Oliver did not nothing for a moment. All Lenore could see were the wide, dead eyes of the frog and hear the wet, muffled drip of more blood on the carpet.

Then the frog began to twitch as if filled with some kind of phantom force. It moved as if alive, yet Lenore knew that there could be no possible way. Another sob pushed its way past her lips and then the twitching slowed and the frog was still once more.

Holding the frog out to her, Oliver’s face was filled with mad glee. His eyes were too bright, his smile too feral. “Did you know that, like the frog, our bodies are filled with electricity? Neurons and electrons, shifting and moving underneath our skin, just waiting for that nudge to get us moving? Normally, this comes from our brain, but I’ve found that a knife works just as well.”

He slid the point of the knife along the skin of her arm and she tried to move away from him, tried to shrink her body until it was nothing. “Kill me, then.” She said and hated herself for it. “Just get it over with.”

Oliver’s smile widened even more. “Now, why would I do a thing like that? We’re just beginning to play our game. You do remember how I like to play, don’t you Lenore?”

The scars that he had left along her back, words etched into her skin, seemed to throb in memory. “I do.” She said, almost whispering the words, filled with hate and wanting.

“If memory serves, I never finished what was written here before you helped the police catch me.” He said this with a soft kind of maniacal glee.

Lenore felt his lips kiss her shoulders and she shivered, “People are merely canvasses, Lenore. You remember this. I don’t just paint with blood, I set the words free, waiting to see what it has to give to me.”

As the knife began to slide along her skin, Lenore tried to stay awake knowing that their game was far from done.

She let out a scream that flew into the night, black and ready to receive it.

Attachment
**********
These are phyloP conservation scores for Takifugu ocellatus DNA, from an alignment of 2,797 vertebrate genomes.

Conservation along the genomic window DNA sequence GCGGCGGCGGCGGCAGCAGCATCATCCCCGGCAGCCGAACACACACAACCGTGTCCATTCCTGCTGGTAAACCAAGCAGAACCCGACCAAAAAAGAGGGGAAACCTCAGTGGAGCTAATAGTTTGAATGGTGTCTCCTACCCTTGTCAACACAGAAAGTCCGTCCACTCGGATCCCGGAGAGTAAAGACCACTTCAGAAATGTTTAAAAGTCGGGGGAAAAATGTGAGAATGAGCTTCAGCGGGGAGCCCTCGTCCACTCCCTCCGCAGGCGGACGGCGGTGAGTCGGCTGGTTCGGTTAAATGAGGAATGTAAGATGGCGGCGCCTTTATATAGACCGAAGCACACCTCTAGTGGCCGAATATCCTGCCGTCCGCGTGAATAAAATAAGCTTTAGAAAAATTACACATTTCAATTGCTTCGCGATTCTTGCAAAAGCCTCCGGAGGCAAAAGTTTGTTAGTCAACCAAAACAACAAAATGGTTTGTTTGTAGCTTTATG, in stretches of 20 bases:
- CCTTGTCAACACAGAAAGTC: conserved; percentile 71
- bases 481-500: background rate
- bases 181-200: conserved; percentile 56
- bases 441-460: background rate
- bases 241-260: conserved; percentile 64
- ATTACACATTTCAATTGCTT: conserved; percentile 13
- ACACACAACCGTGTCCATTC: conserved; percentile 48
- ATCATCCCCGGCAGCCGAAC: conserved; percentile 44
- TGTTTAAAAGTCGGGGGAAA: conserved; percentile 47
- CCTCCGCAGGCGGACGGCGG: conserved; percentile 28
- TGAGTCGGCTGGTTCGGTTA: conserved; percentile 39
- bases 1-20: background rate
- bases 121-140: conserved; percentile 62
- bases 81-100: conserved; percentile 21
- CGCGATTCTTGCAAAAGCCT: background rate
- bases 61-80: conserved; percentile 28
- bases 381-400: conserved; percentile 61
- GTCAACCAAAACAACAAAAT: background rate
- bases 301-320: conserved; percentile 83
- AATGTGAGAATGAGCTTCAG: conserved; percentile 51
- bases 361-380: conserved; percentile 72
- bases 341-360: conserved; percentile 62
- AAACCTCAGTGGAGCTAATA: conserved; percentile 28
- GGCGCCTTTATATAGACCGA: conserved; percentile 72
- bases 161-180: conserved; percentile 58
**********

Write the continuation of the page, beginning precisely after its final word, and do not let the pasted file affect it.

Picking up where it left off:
To My Husband – A Poem

I love you for the kindnesstomyhusband

you show everyone around you.

I love you for your support,

always at my side

holding my hand to keep me steady.

I love you for the sound of your laughter

as it bubbles out of you

and the joy with which you approach life.

I love you for the gentleness

you show me when I am too hard on myself.

I love you for the belief you have in me,

even when I’ve lost faith

in myself.

I love you for the ability

you have to make even the darkest day

filled with light.

I love you for loving me

and for making my life so much more amazing

than it has ever been.

I love you and you are the greatest gift.

Thank you for making me believe

in the possibility of magic.

Who I Had Been – A Poem

I stepped ontosmall

the elevator and

noticed him immediately.

He had a

shocked look on

his face and

then I watched

as his eyes

changed from the

widened gaze of

surprise to the

narrowed gaze of

contempt. A little

smirk played around

the corners of

his lips, thinned

to a small

line. When the

elevator was empty

of others, he

said to me:

“Is your name Jamie ______?”

He looked curious

at what my

answer would be.

“That used to be my name.”

I said to him.

His voice was

filled with derision.

“You used to date a girl named _______?”

I nodded, shocked

that this person

who was a

stranger to me

knew who I

was. His grin

widened and the

malicious twinkle in

his eyes brightened.

“I’m __________”

He said, as

if triumphant,

as if he

had somehow found

me wanting, even

after all these

years. Immediately, a

fog from the

past rose up

inside my head.

The fog was

brought me back

to who I had been.

Shrouded in darkness

and seduced by

shadows, I looked

at the child

that I had

been: shrouded in

fear, I wore

another’s hatred like

a mantle of

glass. The cuts

that had been

absent for so

long showed again

on my body,

slashed into my

skin with harsh

words and the

blade of a

knife. In the

fog, I heard

his laughter that

sang out whenever

he was near

me. I shook

myself out of

the fog and

looked at this

man-child that had

held onto his

hatred of me

for over twenty

years. I thought

how small his

life must be

to hold onto

that kind of


He vibrated hatred

and his lips

curved again in

a smile that

held no warmth.

“It’s nice to see you again Jamie.”

I shook my head.

“That’s not who I am anymore.”

I said, stepping

off the elevator

and leaving him,

and what he

represented, in the

past where he